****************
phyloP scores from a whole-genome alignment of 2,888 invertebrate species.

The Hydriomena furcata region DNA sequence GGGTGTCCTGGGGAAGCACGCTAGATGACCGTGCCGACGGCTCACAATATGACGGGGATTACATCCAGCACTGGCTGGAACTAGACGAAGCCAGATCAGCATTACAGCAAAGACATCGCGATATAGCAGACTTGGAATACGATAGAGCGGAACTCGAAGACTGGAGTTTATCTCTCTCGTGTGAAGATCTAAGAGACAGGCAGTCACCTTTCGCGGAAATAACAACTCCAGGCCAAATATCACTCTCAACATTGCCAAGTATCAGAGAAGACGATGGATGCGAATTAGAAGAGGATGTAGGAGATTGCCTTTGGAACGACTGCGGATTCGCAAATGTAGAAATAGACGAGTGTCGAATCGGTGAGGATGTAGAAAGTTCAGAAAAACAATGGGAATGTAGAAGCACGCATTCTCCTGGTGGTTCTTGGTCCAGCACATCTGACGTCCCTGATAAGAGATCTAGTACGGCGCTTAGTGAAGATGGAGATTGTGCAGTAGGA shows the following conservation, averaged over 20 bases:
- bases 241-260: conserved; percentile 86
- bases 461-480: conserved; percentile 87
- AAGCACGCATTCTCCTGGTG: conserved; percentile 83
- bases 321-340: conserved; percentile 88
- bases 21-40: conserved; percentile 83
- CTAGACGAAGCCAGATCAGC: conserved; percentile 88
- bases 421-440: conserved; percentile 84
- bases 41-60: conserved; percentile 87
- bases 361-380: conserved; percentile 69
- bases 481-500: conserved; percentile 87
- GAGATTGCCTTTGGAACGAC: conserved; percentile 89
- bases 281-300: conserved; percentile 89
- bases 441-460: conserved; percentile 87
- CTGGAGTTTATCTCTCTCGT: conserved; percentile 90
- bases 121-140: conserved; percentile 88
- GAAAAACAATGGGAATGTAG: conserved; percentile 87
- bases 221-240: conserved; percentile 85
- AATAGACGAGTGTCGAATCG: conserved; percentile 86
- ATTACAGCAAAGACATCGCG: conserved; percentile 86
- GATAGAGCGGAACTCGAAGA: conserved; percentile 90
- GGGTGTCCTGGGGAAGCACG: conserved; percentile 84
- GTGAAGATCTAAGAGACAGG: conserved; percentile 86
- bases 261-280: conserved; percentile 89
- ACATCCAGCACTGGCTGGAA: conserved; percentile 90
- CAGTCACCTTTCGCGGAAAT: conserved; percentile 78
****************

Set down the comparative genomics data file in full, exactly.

phyloP scores from a whole-genome alignment of 2,888 invertebrate species.

The Hydriomena furcata region DNA sequence GGGTGTCCTGGGGAAGCACGCTAGATGACCGTGCCGACGGCTCACAATATGACGGGGATTACATCCAGCACTGGCTGGAACTAGACGAAGCCAGATCAGCATTACAGCAAAGACATCGCGATATAGCAGACTTGGAATACGATAGAGCGGAACTCGAAGACTGGAGTTTATCTCTCTCGTGTGAAGATCTAAGAGACAGGCAGTCACCTTTCGCGGAAATAACAACTCCAGGCCAAATATCACTCTCAACATTGCCAAGTATCAGAGAAGACGATGGATGCGAATTAGAAGAGGATGTAGGAGATTGCCTTTGGAACGACTGCGGATTCGCAAATGTAGAAATAGACGAGTGTCGAATCGGTGAGGATGTAGAAAGTTCAGAAAAACAATGGGAATGTAGAAGCACGCATTCTCCTGGTGGTTCTTGGTCCAGCACATCTGACGTCCCTGATAAGAGATCTAGTACGGCGCTTAGTGAAGATGGAGATTGTGCAGTAGGA shows the following conservation, averaged over 20 bases:
- bases 241-260: conserved; percentile 86
- bases 461-480: conserved; percentile 87
- AAGCACGCATTCTCCTGGTG: conserved; percentile 83
- bases 321-340: conserved; percentile 88
- bases 21-40: conserved; percentile 83
- CTAGACGAAGCCAGATCAGC: conserved; percentile 88
- bases 421-440: conserved; percentile 84
- bases 41-60: conserved; percentile 87
- bases 361-380: conserved; percentile 69
- bases 481-500: conserved; percentile 87
- GAGATTGCCTTTGGAACGAC: conserved; percentile 89
- bases 281-300: conserved; percentile 89
- bases 441-460: conserved; percentile 87
- CTGGAGTTTATCTCTCTCGT: conserved; percentile 90
- bases 121-140: conserved; percentile 88
- GAAAAACAATGGGAATGTAG: conserved; percentile 87
- bases 221-240: conserved; percentile 85
- AATAGACGAGTGTCGAATCG: conserved; percentile 86
- ATTACAGCAAAGACATCGCG: conserved; percentile 86
- GATAGAGCGGAACTCGAAGA: conserved; percentile 90
- GGGTGTCCTGGGGAAGCACG: conserved; percentile 84
- GTGAAGATCTAAGAGACAGG: conserved; percentile 86
- bases 261-280: conserved; percentile 89
- ACATCCAGCACTGGCTGGAA: conserved; percentile 90
- CAGTCACCTTTCGCGGAAAT: conserved; percentile 78